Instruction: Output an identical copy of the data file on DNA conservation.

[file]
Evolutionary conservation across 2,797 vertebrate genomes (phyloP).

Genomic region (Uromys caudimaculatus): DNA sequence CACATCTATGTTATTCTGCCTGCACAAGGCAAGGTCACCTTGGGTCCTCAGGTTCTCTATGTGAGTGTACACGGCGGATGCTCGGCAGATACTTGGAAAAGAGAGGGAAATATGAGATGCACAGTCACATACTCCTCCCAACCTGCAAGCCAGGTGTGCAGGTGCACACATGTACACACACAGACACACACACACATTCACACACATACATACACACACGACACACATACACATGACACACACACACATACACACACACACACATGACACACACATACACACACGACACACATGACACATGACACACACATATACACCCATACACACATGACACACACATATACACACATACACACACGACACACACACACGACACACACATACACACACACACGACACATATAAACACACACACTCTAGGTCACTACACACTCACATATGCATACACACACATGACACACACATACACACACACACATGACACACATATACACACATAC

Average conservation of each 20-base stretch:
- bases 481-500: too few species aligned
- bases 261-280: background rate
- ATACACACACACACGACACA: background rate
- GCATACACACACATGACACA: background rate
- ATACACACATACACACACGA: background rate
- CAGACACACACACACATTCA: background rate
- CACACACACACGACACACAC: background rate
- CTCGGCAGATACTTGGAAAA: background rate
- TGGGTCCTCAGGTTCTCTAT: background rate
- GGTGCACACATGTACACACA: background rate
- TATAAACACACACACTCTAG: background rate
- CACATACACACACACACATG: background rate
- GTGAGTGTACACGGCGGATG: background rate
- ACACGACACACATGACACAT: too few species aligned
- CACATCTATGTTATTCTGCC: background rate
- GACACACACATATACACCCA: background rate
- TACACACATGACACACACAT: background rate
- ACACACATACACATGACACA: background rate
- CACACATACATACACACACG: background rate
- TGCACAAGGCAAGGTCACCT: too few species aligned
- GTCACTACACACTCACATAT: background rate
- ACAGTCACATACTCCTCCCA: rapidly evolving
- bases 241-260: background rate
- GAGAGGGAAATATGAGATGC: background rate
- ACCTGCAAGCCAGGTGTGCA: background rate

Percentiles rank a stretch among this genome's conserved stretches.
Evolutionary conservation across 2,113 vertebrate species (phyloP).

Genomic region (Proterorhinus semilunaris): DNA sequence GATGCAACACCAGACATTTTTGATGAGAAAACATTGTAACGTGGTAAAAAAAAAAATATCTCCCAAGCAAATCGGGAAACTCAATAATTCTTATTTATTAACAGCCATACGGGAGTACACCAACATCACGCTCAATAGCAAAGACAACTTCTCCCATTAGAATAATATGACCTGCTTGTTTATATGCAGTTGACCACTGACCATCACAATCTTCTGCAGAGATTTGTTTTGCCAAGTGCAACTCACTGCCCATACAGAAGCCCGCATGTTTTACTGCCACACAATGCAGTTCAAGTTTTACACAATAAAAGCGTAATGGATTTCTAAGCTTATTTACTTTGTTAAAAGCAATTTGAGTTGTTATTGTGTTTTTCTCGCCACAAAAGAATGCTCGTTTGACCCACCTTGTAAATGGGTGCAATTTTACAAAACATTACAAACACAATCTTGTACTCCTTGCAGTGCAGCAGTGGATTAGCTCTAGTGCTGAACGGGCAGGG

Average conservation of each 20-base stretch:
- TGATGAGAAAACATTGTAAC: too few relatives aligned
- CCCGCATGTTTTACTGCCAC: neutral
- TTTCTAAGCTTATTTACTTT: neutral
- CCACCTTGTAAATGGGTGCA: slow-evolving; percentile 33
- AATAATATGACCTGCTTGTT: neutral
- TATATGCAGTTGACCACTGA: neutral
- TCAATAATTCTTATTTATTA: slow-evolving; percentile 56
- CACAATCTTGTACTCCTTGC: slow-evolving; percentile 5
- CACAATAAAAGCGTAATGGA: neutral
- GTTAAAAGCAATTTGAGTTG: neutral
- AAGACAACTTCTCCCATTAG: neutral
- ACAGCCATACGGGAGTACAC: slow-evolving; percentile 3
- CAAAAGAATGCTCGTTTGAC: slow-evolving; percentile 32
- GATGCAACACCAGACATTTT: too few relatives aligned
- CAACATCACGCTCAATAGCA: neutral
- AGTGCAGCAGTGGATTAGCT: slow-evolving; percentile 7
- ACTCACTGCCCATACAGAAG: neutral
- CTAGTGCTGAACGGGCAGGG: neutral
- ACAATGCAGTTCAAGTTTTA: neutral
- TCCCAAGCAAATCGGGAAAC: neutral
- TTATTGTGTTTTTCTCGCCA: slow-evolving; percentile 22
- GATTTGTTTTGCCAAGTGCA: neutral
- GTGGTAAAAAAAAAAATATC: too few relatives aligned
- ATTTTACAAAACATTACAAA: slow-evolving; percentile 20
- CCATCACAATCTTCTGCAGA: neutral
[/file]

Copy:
Evolutionary conservation across 2,797 vertebrate genomes (phyloP).

Genomic region (Uromys caudimaculatus): DNA sequence CACATCTATGTTATTCTGCCTGCACAAGGCAAGGTCACCTTGGGTCCTCAGGTTCTCTATGTGAGTGTACACGGCGGATGCTCGGCAGATACTTGGAAAAGAGAGGGAAATATGAGATGCACAGTCACATACTCCTCCCAACCTGCAAGCCAGGTGTGCAGGTGCACACATGTACACACACAGACACACACACACATTCACACACATACATACACACACGACACACATACACATGACACACACACACATACACACACACACACATGACACACACATACACACACGACACACATGACACATGACACACACATATACACCCATACACACATGACACACACATATACACACATACACACACGACACACACACACGACACACACATACACACACACACGACACATATAAACACACACACTCTAGGTCACTACACACTCACATATGCATACACACACATGACACACACATACACACACACACATGACACACATATACACACATAC

Average conservation of each 20-base stretch:
- bases 481-500: too few species aligned
- bases 261-280: background rate
- ATACACACACACACGACACA: background rate
- GCATACACACACATGACACA: background rate
- ATACACACATACACACACGA: background rate
- CAGACACACACACACATTCA: background rate
- CACACACACACGACACACAC: background rate
- CTCGGCAGATACTTGGAAAA: background rate
- TGGGTCCTCAGGTTCTCTAT: background rate
- GGTGCACACATGTACACACA: background rate
- TATAAACACACACACTCTAG: background rate
- CACATACACACACACACATG: background rate
- GTGAGTGTACACGGCGGATG: background rate
- ACACGACACACATGACACAT: too few species aligned
- CACATCTATGTTATTCTGCC: background rate
- GACACACACATATACACCCA: background rate
- TACACACATGACACACACAT: background rate
- ACACACATACACATGACACA: background rate
- CACACATACATACACACACG: background rate
- TGCACAAGGCAAGGTCACCT: too few species aligned
- GTCACTACACACTCACATAT: background rate
- ACAGTCACATACTCCTCCCA: rapidly evolving
- bases 241-260: background rate
- GAGAGGGAAATATGAGATGC: background rate
- ACCTGCAAGCCAGGTGTGCA: background rate

Percentiles rank a stretch among this genome's conserved stretches.
Evolutionary conservation across 2,113 vertebrate species (phyloP).

Genomic region (Proterorhinus semilunaris): DNA sequence GATGCAACACCAGACATTTTTGATGAGAAAACATTGTAACGTGGTAAAAAAAAAAATATCTCCCAAGCAAATCGGGAAACTCAATAATTCTTATTTATTAACAGCCATACGGGAGTACACCAACATCACGCTCAATAGCAAAGACAACTTCTCCCATTAGAATAATATGACCTGCTTGTTTATATGCAGTTGACCACTGACCATCACAATCTTCTGCAGAGATTTGTTTTGCCAAGTGCAACTCACTGCCCATACAGAAGCCCGCATGTTTTACTGCCACACAATGCAGTTCAAGTTTTACACAATAAAAGCGTAATGGATTTCTAAGCTTATTTACTTTGTTAAAAGCAATTTGAGTTGTTATTGTGTTTTTCTCGCCACAAAAGAATGCTCGTTTGACCCACCTTGTAAATGGGTGCAATTTTACAAAACATTACAAACACAATCTTGTACTCCTTGCAGTGCAGCAGTGGATTAGCTCTAGTGCTGAACGGGCAGGG

Average conservation of each 20-base stretch:
- TGATGAGAAAACATTGTAAC: too few relatives aligned
- CCCGCATGTTTTACTGCCAC: neutral
- TTTCTAAGCTTATTTACTTT: neutral
- CCACCTTGTAAATGGGTGCA: slow-evolving; percentile 33
- AATAATATGACCTGCTTGTT: neutral
- TATATGCAGTTGACCACTGA: neutral
- TCAATAATTCTTATTTATTA: slow-evolving; percentile 56
- CACAATCTTGTACTCCTTGC: slow-evolving; percentile 5
- CACAATAAAAGCGTAATGGA: neutral
- GTTAAAAGCAATTTGAGTTG: neutral
- AAGACAACTTCTCCCATTAG: neutral
- ACAGCCATACGGGAGTACAC: slow-evolving; percentile 3
- CAAAAGAATGCTCGTTTGAC: slow-evolving; percentile 32
- GATGCAACACCAGACATTTT: too few relatives aligned
- CAACATCACGCTCAATAGCA: neutral
- AGTGCAGCAGTGGATTAGCT: slow-evolving; percentile 7
- ACTCACTGCCCATACAGAAG: neutral
- CTAGTGCTGAACGGGCAGGG: neutral
- ACAATGCAGTTCAAGTTTTA: neutral
- TCCCAAGCAAATCGGGAAAC: neutral
- TTATTGTGTTTTTCTCGCCA: slow-evolving; percentile 22
- GATTTGTTTTGCCAAGTGCA: neutral
- GTGGTAAAAAAAAAAATATC: too few relatives aligned
- ATTTTACAAAACATTACAAA: slow-evolving; percentile 20
- CCATCACAATCTTCTGCAGA: neutral